Simple Science Experiment: The Inclined Plane - MetroFamily Magazine
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Simple Science Experiment: The Inclined Plane

by Steve Davala

Reading Time: 3 minutes 

We’ve all heard about machines. We see them all around us every day helping us do our work. Did you know that there are simple machines that were discovered thousands of years ago? When we think of machines we think of big complex robots or cars, but these complex machines can be broken down into smaller simple machines. 

A lever, inclined plane, wheel and axle, screw, wedge, and a pulley are examples of simple machines: things designed to reduce the amount of force we put into a task, but have another cost. (A force is a push or a pull.) 

This month we will test inclined planes, also known as ramps. The question will be “How does the length of a ramp affect the force needed to move an object up it?”


A small chair or other short distance to place a ramp on, several different lengths of ramps (I used cut of lengths of cardboard, planks of wood… something to drag an object up), a ruler, a thin rubber band, two paper clips, and a small object to pull up the ramp (I had a Chinese food container with a metal hook, but you can use anything to hook the clips up to when you pull). 


Assemble your force measuring device: Unfold two paper clips and attach them to the two ends.  This will show how much force needed to move an object. If the rubber band stretches really far, that means a lot of force is used. If it only stretches a small bit, it is less force used.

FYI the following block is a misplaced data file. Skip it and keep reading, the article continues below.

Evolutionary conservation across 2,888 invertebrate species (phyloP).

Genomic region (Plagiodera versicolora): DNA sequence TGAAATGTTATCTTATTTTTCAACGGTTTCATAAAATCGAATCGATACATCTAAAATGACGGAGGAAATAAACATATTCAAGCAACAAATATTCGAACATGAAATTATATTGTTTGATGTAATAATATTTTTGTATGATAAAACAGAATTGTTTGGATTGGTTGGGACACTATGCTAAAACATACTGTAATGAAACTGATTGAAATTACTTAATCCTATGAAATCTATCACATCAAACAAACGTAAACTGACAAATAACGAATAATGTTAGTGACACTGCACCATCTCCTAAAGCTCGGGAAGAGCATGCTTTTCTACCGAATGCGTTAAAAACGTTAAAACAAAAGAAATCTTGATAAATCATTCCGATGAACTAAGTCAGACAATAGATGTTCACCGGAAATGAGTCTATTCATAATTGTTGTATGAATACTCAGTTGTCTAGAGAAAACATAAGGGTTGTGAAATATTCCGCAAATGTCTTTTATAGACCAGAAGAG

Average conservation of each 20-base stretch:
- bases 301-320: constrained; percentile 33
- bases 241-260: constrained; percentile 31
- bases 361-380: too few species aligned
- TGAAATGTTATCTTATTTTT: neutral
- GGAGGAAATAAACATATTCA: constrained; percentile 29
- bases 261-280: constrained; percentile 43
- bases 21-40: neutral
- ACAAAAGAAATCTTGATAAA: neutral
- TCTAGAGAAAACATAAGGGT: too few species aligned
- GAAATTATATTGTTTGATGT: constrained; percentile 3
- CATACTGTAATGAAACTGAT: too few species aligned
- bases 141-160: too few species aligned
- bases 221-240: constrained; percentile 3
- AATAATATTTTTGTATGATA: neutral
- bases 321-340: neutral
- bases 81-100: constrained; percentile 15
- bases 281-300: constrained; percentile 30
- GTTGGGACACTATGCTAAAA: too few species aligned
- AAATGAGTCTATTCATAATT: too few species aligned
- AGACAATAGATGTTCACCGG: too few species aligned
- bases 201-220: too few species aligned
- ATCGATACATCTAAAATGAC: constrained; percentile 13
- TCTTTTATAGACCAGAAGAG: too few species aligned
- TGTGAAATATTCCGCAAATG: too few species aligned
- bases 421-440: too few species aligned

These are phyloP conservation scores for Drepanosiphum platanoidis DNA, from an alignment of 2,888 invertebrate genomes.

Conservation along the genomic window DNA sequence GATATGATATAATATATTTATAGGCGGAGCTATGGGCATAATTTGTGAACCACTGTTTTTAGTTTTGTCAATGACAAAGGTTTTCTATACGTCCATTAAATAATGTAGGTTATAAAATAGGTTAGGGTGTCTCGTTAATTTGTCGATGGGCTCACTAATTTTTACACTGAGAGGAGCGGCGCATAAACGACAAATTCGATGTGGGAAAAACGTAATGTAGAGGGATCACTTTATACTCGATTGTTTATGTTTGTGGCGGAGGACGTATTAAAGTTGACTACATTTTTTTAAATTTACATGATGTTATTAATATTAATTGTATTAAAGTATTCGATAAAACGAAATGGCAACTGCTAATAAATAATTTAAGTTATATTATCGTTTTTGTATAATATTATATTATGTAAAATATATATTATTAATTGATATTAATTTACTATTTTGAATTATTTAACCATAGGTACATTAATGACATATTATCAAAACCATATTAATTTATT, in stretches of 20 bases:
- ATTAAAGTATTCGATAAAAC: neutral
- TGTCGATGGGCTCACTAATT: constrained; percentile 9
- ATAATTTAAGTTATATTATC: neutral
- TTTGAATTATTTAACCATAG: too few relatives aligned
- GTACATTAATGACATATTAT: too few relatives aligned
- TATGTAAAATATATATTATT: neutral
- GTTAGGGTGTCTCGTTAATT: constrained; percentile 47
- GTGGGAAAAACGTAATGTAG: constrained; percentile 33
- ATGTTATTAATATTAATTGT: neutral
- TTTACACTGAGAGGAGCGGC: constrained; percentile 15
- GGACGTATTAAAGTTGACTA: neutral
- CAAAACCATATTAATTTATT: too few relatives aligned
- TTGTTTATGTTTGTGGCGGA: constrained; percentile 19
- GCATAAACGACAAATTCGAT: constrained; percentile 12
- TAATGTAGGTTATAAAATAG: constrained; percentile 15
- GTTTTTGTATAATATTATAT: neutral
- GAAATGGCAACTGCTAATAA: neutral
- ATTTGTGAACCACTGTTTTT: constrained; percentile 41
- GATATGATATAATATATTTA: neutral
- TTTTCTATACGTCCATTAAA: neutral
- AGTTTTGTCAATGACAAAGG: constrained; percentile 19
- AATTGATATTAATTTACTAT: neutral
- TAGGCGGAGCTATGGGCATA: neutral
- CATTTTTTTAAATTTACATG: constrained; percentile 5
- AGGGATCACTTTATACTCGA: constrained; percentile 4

Hang your small object to get the force needed to pull it straight up. Measure this distance and record it. To see this is the force needed to pull the object straight up, put the object on the floor beside the chair and lift it straight up. See how the rubber band pulls the same distance? 

Place a short ramp from the ground up to the chair. Put the object and the rubber band device along the ramp. Be sure to pull the object up in the same direction as the ramp (not straight up). Measure the length of the rubber band this time. 

Continue doing this with different ramp lengths to see how the rubber band changes length.


A simple machine makes it easier to do a task. You should have noticed the rubber band got shorter when you used a longer ramp. This means you used less force to pull it up to the same height. However, what did you have to do to get it up to that height? The longer ramp means you have to apply a smaller force over a LONGER distance. The shortest distance to move that object from the floor to the chair was not using a ramp. But that used the most force, over a short distance. It didn’t seem like much, but imagine putting a piano into a truck. You could lift the piano from the ground to the truck bed, or you could push the piano along a long ramp into the truck. The ramp has you putting less force in, over a bigger distance. Easier! Thanks, simple machines!

Experiment further: 

What can you change about this experiment? Heavier objects? Lighter? Different heights with the same ramp? 

I hope you enjoyed this simple experiment.  If you have more questions about this, specifically around the science fair aspect of this experiment, contact the author. 

Steve Davala is a high school chemistry and physics teacher who likes to write and work with Photoshop. He’s got two kids of his own and subjects them to these science activities as guinea pigs. Follow him on Twitter or email him at 

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